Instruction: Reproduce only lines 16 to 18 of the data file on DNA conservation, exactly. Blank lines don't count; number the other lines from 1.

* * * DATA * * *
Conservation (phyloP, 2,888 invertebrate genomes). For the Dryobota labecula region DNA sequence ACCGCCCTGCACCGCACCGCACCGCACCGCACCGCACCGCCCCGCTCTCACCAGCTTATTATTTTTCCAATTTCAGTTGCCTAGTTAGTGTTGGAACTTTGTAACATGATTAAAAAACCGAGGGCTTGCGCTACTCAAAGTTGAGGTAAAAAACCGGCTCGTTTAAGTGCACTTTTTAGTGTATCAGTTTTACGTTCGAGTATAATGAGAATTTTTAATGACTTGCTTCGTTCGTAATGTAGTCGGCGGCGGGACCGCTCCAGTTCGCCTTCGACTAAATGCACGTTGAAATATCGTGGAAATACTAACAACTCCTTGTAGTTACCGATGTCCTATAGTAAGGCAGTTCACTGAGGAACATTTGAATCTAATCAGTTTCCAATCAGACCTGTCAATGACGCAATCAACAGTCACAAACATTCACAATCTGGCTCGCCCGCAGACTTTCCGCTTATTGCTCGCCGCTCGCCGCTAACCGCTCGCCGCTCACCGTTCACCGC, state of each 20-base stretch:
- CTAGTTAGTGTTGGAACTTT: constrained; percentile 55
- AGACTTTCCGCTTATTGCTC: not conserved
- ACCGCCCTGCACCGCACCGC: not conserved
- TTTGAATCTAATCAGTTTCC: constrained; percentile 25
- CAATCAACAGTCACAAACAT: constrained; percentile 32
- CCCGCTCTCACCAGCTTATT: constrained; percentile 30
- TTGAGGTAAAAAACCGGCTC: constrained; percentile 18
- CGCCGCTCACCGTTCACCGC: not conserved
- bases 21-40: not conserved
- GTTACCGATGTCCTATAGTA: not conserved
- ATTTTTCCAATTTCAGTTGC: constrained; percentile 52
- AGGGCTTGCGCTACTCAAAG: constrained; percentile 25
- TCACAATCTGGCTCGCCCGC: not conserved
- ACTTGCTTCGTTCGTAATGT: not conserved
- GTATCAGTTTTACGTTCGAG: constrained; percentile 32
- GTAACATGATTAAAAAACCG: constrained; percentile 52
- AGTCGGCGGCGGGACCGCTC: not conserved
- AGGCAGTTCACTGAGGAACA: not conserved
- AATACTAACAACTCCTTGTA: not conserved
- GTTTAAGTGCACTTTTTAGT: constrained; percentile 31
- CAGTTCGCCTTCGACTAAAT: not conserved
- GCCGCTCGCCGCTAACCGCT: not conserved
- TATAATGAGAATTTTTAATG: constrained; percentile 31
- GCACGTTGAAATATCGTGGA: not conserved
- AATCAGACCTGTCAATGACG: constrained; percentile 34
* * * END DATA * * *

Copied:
- GTATCAGTTTTACGTTCGAG: constrained; percentile 32
- GTAACATGATTAAAAAACCG: constrained; percentile 52
- AGTCGGCGGCGGGACCGCTC: not conserved